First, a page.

Michael Powell and Washington’s Revolving Door Problem

Have you ever wondered what happened to former FCC Chairman and broadcast industry deregulation evangelist Michael Powell since he left “public service?” Well, wonder no more, Powell has found his way into the very lucrative role of president and CEO of the National Cable and Telecommunications Association.

“Cable is a dynamic and highly innovative industry, providing cutting edge services and content that Americans love,” Powell said in a statement. “The broadband platform the industry has deployed is a critical part of the infrastructure needed to realize our national ambition to be a great nation in the Information Age.”

Powell is currently a senior adviser with Providence Equity Partners and honorary co-chair of Broadband for America, a coalition of 300 companies and groups that has been critical of the FCC’s net neutrality rules.

Net neutrality advocates saw Powell’s appointment as a sign that cable is committed to fighting the open Internet rules.

“If you wonder why common sense, public interest policies never see the light of day in Washington, look no further than the furiously spinning revolving door between industry and the FCC,” said Craig Aaron, managing director of Free Press, in a statement. “Former chairman Michael Powell is the natural choice to lead the nation’s most powerful cable lobby, having looked out for the interests of companies like Comcast and Time Warner during his tenure at the commission and having already served as a figurehead for the industry front group Broadband for America.”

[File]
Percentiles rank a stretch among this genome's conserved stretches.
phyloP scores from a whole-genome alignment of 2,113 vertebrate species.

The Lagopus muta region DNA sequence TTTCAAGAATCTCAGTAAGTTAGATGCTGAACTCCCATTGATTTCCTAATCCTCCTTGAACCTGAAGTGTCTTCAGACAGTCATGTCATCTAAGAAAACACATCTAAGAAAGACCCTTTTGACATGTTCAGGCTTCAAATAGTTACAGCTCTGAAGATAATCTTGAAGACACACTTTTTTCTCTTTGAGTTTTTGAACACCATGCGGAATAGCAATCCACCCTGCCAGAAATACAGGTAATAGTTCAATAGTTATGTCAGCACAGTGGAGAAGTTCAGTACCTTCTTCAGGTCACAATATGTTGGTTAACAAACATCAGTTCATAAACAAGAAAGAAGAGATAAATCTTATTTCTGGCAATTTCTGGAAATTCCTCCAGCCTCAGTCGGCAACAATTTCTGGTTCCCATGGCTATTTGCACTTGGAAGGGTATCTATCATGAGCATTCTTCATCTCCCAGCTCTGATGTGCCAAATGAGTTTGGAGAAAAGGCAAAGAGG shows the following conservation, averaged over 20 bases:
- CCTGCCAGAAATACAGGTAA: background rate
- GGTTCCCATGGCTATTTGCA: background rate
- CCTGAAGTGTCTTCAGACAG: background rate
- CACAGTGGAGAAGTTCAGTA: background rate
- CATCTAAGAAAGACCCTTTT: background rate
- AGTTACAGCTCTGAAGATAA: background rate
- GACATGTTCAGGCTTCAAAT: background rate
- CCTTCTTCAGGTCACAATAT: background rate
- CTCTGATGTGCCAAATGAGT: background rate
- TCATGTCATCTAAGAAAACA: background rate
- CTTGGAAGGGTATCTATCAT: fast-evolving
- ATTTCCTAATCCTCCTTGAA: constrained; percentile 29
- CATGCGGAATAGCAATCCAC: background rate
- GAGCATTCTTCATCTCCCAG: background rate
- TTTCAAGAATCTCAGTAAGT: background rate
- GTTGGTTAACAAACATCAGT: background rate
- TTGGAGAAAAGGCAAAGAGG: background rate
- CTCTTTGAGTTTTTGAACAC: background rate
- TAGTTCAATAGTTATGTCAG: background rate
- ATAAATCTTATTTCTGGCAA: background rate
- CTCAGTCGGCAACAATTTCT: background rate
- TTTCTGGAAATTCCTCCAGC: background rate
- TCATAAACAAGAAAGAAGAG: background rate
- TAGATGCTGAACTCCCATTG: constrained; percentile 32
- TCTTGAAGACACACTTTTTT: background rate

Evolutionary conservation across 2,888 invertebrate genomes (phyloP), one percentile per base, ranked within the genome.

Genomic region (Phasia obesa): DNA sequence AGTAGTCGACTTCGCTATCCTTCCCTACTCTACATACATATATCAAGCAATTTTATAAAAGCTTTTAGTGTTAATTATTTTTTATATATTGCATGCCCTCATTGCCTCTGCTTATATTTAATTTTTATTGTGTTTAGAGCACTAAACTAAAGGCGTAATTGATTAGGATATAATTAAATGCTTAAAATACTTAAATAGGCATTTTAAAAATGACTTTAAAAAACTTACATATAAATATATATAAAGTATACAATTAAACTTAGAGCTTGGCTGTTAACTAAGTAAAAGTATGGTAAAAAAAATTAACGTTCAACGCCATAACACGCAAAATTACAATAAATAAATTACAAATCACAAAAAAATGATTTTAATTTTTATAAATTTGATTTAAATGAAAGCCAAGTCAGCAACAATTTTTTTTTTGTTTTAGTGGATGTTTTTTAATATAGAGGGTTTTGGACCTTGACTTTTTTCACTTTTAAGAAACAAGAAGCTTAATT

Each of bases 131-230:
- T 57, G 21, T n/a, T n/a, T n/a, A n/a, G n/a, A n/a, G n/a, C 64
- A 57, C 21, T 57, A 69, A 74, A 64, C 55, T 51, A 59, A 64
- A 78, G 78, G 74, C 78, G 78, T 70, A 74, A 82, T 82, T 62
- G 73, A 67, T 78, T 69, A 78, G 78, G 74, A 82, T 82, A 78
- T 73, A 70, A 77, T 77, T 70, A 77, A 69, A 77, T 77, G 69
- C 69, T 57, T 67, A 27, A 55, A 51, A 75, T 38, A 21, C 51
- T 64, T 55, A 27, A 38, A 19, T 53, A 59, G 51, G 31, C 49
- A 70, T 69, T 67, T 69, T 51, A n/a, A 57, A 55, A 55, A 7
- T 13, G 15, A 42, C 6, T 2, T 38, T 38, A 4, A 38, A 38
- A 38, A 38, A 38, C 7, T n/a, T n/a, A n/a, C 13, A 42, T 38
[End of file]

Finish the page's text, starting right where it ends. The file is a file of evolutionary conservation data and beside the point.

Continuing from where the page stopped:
“During his time as a public servant,” Aaron continued, “Chairman Powell once dismissed the notion of a digital divide as no different from the Mercedes divide that afflicted him — after all, he said, not everyone who wants a Mercedes can have one.”

This can’t possibly be a good thing for American public. With the announcement yesterday that AT&T will be imposing bandwidth caps on it’s customers there is sure to be a heated debate in Washington over the legality of this practice. We can now be assured that Mr. Powell will use his considerable influence to put cable and telecom corporations ahead of average Americans in this debate.

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